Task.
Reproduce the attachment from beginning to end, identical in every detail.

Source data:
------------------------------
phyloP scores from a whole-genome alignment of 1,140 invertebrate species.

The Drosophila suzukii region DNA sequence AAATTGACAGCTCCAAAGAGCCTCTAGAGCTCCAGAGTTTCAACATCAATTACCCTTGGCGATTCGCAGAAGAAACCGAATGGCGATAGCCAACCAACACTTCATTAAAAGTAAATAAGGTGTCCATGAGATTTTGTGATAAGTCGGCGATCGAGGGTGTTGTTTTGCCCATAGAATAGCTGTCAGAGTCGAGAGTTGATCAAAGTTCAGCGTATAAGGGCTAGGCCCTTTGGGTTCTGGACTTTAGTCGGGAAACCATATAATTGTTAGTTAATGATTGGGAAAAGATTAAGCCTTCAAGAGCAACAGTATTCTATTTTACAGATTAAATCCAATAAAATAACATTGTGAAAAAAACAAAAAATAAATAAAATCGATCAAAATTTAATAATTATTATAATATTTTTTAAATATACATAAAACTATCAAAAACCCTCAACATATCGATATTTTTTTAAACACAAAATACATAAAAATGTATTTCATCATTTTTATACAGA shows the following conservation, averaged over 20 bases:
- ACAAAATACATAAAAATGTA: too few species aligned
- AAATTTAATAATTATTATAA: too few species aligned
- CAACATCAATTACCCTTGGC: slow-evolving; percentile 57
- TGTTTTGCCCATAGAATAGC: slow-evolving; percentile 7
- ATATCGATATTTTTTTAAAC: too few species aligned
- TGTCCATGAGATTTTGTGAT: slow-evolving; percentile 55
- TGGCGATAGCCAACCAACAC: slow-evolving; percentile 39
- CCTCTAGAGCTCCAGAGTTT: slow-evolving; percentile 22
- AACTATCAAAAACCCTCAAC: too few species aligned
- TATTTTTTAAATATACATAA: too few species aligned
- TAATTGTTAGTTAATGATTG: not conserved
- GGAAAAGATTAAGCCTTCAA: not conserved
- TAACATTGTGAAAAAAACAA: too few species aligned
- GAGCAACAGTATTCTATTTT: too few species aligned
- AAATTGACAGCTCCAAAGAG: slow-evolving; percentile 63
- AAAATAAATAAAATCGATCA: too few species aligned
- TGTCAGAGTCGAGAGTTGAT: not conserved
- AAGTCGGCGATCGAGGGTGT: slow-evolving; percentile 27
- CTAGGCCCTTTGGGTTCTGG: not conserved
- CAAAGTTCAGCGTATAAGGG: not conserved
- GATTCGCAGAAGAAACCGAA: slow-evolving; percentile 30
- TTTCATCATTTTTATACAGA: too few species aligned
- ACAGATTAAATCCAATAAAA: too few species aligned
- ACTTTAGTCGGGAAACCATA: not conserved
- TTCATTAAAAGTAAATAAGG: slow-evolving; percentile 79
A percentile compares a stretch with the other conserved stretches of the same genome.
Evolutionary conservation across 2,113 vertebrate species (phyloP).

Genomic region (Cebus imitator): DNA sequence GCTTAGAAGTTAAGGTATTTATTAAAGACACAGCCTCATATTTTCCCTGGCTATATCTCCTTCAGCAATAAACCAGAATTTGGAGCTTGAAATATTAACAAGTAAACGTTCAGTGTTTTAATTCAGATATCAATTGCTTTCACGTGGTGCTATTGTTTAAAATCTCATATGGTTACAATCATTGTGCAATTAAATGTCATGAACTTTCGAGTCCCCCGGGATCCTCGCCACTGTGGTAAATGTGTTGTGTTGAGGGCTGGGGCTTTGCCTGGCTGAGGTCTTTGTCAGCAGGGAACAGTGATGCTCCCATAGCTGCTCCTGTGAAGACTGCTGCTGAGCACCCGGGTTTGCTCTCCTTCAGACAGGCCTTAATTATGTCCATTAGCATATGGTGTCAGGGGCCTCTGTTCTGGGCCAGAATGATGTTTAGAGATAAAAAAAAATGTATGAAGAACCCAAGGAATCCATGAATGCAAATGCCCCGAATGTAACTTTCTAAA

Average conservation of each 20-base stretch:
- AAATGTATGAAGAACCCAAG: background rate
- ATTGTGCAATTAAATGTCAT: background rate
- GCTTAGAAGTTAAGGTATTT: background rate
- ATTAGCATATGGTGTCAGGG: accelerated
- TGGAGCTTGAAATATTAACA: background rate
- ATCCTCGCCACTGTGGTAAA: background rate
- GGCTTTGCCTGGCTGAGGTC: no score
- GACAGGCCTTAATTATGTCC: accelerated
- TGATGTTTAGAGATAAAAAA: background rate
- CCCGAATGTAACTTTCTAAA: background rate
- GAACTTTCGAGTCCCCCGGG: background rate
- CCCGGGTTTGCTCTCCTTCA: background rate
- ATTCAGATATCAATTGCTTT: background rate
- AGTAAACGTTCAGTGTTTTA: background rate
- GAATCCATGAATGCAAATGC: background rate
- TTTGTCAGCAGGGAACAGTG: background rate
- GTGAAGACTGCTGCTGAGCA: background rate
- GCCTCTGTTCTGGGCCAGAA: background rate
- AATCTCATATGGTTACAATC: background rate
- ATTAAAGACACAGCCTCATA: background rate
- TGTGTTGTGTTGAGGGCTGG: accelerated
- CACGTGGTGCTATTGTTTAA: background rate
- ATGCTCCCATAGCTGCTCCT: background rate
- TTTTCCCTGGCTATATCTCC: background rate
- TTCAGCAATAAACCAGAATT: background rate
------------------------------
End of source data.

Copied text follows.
phyloP scores from a whole-genome alignment of 1,140 invertebrate species.

The Drosophila suzukii region DNA sequence AAATTGACAGCTCCAAAGAGCCTCTAGAGCTCCAGAGTTTCAACATCAATTACCCTTGGCGATTCGCAGAAGAAACCGAATGGCGATAGCCAACCAACACTTCATTAAAAGTAAATAAGGTGTCCATGAGATTTTGTGATAAGTCGGCGATCGAGGGTGTTGTTTTGCCCATAGAATAGCTGTCAGAGTCGAGAGTTGATCAAAGTTCAGCGTATAAGGGCTAGGCCCTTTGGGTTCTGGACTTTAGTCGGGAAACCATATAATTGTTAGTTAATGATTGGGAAAAGATTAAGCCTTCAAGAGCAACAGTATTCTATTTTACAGATTAAATCCAATAAAATAACATTGTGAAAAAAACAAAAAATAAATAAAATCGATCAAAATTTAATAATTATTATAATATTTTTTAAATATACATAAAACTATCAAAAACCCTCAACATATCGATATTTTTTTAAACACAAAATACATAAAAATGTATTTCATCATTTTTATACAGA shows the following conservation, averaged over 20 bases:
- ACAAAATACATAAAAATGTA: too few species aligned
- AAATTTAATAATTATTATAA: too few species aligned
- CAACATCAATTACCCTTGGC: slow-evolving; percentile 57
- TGTTTTGCCCATAGAATAGC: slow-evolving; percentile 7
- ATATCGATATTTTTTTAAAC: too few species aligned
- TGTCCATGAGATTTTGTGAT: slow-evolving; percentile 55
- TGGCGATAGCCAACCAACAC: slow-evolving; percentile 39
- CCTCTAGAGCTCCAGAGTTT: slow-evolving; percentile 22
- AACTATCAAAAACCCTCAAC: too few species aligned
- TATTTTTTAAATATACATAA: too few species aligned
- TAATTGTTAGTTAATGATTG: not conserved
- GGAAAAGATTAAGCCTTCAA: not conserved
- TAACATTGTGAAAAAAACAA: too few species aligned
- GAGCAACAGTATTCTATTTT: too few species aligned
- AAATTGACAGCTCCAAAGAG: slow-evolving; percentile 63
- AAAATAAATAAAATCGATCA: too few species aligned
- TGTCAGAGTCGAGAGTTGAT: not conserved
- AAGTCGGCGATCGAGGGTGT: slow-evolving; percentile 27
- CTAGGCCCTTTGGGTTCTGG: not conserved
- CAAAGTTCAGCGTATAAGGG: not conserved
- GATTCGCAGAAGAAACCGAA: slow-evolving; percentile 30
- TTTCATCATTTTTATACAGA: too few species aligned
- ACAGATTAAATCCAATAAAA: too few species aligned
- ACTTTAGTCGGGAAACCATA: not conserved
- TTCATTAAAAGTAAATAAGG: slow-evolving; percentile 79
A percentile compares a stretch with the other conserved stretches of the same genome.
Evolutionary conservation across 2,113 vertebrate species (phyloP).

Genomic region (Cebus imitator): DNA sequence GCTTAGAAGTTAAGGTATTTATTAAAGACACAGCCTCATATTTTCCCTGGCTATATCTCCTTCAGCAATAAACCAGAATTTGGAGCTTGAAATATTAACAAGTAAACGTTCAGTGTTTTAATTCAGATATCAATTGCTTTCACGTGGTGCTATTGTTTAAAATCTCATATGGTTACAATCATTGTGCAATTAAATGTCATGAACTTTCGAGTCCCCCGGGATCCTCGCCACTGTGGTAAATGTGTTGTGTTGAGGGCTGGGGCTTTGCCTGGCTGAGGTCTTTGTCAGCAGGGAACAGTGATGCTCCCATAGCTGCTCCTGTGAAGACTGCTGCTGAGCACCCGGGTTTGCTCTCCTTCAGACAGGCCTTAATTATGTCCATTAGCATATGGTGTCAGGGGCCTCTGTTCTGGGCCAGAATGATGTTTAGAGATAAAAAAAAATGTATGAAGAACCCAAGGAATCCATGAATGCAAATGCCCCGAATGTAACTTTCTAAA

Average conservation of each 20-base stretch:
- AAATGTATGAAGAACCCAAG: background rate
- ATTGTGCAATTAAATGTCAT: background rate
- GCTTAGAAGTTAAGGTATTT: background rate
- ATTAGCATATGGTGTCAGGG: accelerated
- TGGAGCTTGAAATATTAACA: background rate
- ATCCTCGCCACTGTGGTAAA: background rate
- GGCTTTGCCTGGCTGAGGTC: no score
- GACAGGCCTTAATTATGTCC: accelerated
- TGATGTTTAGAGATAAAAAA: background rate
- CCCGAATGTAACTTTCTAAA: background rate
- GAACTTTCGAGTCCCCCGGG: background rate
- CCCGGGTTTGCTCTCCTTCA: background rate
- ATTCAGATATCAATTGCTTT: background rate
- AGTAAACGTTCAGTGTTTTA: background rate
- GAATCCATGAATGCAAATGC: background rate
- TTTGTCAGCAGGGAACAGTG: background rate
- GTGAAGACTGCTGCTGAGCA: background rate
- GCCTCTGTTCTGGGCCAGAA: background rate
- AATCTCATATGGTTACAATC: background rate
- ATTAAAGACACAGCCTCATA: background rate
- TGTGTTGTGTTGAGGGCTGG: accelerated
- CACGTGGTGCTATTGTTTAA: background rate
- ATGCTCCCATAGCTGCTCCT: background rate
- TTTTCCCTGGCTATATCTCC: background rate
- TTCAGCAATAAACCAGAATT: background rate